HEARING BEFORE THE SUBCOMMITTEE ON HUMAN RESOURCES
OF THE COMMITTEE ON WAYS AND
MEANS HOUSE OF REPRESENTATIVES ONE HUNDRED THIRD
CONGRESS FIRST SESSION
JUNE 21, 1993 CHICAGO, ILLINOIS
STATEMENT OF ANITA WEINBERG, STAFF ATTORNEY, CHIL-
DREN'S RIGHTS PBOJECT, LEGAL ASSISTANCE FOUNDATION OF
Ms. WEINBERG. Thank you for the opportunity to
I am an attorney and a social worker. I am testifying
on behalf of clients of the Children's Right Project of the Legal
Assistance Foundation of Chicago. Our clients include children, parents,
and relatives who are involved in the child welfare and juvenile court
systems because of allegations of neglect and infrequently abuse,
where expert opinions differ. I also represented abused and ne-
glected children while working in the Cook County Public Guard- ians
Office. Before becoming a lawyer, I directed the Resources for
Permanence Project at the Child Welfare League of America. In that
capacity I worked on the Federal Adoption Assistance and Child Welfare
Act of 1980.
With tragedy often comes the opportunity for change.
With trag- edy also comes the risk of implementing simplistic,
shortsighted changes that make the public and politicians feel good, but
that do not improve children's lives. Instead, these changes let us
avoid wrestling with the more difficult issues.
Ever since I
worked in the Public Guardian's Office, I must say, I have envied Mr.
Murphy's ability to make complex issues appear simple. But there is a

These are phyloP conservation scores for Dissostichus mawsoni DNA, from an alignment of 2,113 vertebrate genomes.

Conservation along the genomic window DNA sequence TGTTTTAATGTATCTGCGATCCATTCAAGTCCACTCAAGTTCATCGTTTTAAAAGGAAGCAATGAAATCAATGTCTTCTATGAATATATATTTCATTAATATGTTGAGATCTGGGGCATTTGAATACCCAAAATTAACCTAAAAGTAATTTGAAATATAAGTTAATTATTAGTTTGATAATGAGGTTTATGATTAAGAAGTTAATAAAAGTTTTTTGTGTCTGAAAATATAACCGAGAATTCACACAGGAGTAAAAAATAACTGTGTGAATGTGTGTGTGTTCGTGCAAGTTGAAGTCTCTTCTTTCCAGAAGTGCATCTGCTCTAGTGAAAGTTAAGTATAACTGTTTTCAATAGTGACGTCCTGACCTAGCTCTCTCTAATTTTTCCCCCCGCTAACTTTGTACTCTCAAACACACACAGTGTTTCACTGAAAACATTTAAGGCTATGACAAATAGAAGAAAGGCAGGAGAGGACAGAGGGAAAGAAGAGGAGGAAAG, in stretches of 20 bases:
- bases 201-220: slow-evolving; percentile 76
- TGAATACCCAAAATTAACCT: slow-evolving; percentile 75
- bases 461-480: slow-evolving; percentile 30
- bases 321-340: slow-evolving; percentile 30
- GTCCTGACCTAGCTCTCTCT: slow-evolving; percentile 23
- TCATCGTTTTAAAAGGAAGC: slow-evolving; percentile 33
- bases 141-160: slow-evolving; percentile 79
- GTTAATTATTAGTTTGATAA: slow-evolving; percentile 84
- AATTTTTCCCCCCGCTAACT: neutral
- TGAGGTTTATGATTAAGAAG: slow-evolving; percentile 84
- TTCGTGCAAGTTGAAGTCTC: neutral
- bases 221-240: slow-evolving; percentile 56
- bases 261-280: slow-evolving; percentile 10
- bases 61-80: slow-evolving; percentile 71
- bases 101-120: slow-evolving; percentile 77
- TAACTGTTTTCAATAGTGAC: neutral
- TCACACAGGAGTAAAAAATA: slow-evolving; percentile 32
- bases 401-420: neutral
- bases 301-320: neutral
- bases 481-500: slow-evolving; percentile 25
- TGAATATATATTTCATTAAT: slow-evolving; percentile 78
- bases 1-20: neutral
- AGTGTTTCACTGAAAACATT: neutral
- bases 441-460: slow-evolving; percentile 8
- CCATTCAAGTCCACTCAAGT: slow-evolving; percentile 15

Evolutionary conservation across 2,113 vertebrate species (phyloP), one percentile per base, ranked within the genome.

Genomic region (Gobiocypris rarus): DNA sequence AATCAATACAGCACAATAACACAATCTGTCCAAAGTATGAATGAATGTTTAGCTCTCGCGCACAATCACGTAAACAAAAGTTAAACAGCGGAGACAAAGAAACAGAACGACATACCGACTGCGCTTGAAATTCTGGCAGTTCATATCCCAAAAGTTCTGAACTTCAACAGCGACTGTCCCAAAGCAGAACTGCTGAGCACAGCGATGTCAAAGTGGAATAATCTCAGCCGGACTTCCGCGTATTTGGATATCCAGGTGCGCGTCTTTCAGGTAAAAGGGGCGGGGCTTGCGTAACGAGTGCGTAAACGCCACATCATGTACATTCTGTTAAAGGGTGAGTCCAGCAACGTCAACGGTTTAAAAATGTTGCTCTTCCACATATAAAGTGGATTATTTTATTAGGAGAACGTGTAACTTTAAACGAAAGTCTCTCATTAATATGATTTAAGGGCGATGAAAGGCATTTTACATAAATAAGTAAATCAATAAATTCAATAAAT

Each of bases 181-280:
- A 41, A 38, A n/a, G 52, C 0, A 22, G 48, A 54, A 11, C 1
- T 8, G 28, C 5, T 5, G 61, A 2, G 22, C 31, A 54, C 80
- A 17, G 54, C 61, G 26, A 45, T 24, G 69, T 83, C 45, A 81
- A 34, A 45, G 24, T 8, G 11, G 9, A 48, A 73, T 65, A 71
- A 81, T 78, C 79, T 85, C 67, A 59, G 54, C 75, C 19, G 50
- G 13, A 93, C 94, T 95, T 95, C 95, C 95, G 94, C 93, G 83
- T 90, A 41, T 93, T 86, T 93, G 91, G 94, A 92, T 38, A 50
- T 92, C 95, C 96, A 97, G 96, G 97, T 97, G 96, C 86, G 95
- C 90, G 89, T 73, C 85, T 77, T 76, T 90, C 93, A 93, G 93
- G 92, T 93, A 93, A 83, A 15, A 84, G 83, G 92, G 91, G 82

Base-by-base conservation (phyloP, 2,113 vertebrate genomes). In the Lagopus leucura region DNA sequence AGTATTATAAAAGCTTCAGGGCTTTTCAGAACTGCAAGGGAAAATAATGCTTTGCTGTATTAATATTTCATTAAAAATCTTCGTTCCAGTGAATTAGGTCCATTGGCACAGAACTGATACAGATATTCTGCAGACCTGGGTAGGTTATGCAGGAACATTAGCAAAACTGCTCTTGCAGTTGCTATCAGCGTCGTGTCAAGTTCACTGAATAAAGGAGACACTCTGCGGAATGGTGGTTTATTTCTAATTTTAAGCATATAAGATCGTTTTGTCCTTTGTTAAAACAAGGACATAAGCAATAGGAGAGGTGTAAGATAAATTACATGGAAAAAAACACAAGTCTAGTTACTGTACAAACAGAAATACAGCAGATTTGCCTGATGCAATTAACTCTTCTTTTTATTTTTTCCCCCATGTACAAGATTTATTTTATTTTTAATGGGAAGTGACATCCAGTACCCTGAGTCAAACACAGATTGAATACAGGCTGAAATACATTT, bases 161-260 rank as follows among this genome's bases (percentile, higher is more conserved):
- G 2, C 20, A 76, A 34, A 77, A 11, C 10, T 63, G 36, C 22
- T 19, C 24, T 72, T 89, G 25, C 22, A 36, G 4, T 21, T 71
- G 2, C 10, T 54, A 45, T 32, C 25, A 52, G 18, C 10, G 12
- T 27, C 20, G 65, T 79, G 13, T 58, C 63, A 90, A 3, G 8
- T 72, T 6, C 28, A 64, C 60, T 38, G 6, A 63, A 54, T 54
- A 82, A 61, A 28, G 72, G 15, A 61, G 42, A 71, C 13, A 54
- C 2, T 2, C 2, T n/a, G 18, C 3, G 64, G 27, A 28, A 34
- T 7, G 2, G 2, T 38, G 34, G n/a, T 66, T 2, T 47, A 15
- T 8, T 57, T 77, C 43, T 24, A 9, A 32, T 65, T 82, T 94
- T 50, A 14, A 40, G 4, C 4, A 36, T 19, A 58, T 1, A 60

danger in simplification.
In Illinois, following the tragic death of
Joseph Wallace, we are confronted with the public perception that
parents brought to the juvenile court system have failed their children
and are irredeem- ably harmful. It has been argued "these parents do not
deserve the benefit of the doubt." But what the proponents of this
position do not consider is that maybe the children of these parents
deserve the "benefit of the doubt," so long as their safety can be
Following Joseph Wallace's death, the complex issue of
deciding what we do once we suspect or know a child has been abused,
harmed, or is at risk of harm is being lost. There has been an effort
by some to smooth the way for more children to enter our foster care
system, to make it easier to remove children before reasonable efforts
are made to maintain them at home, and to make it more difficult for
children, once removed, ever to return home. This effort to separate
children fromparents ignores what happens to children who grow up in
foster care, separated from families that are capa- ble of being helped,
or who maybe do not belong in the system at all. I think Denise Kane
eloquently described what happens to chil- dren in the foster care
system. It also ignores that studies are teaching us that large
proportions of homeless adults grew up in foster care. It ignores, as
Ms. Fry said, the fact that Joseph Wal- lace's mother, like a large
percentage of the parents found to have abused and neglected their
children, grew up in the foster care sys- tem that a vocal minority now
wants more children to enter.
It is easy to assert that no child
should be abused or neglected. That is not disputed. Nobody is sitting
here and saying that they should be. But it is not so easy for children
to be separated from their parents and to be refused help when that help
them together and keep them safe. Obviously, if that help cannot
protect them, then the least worse alternative is to place them in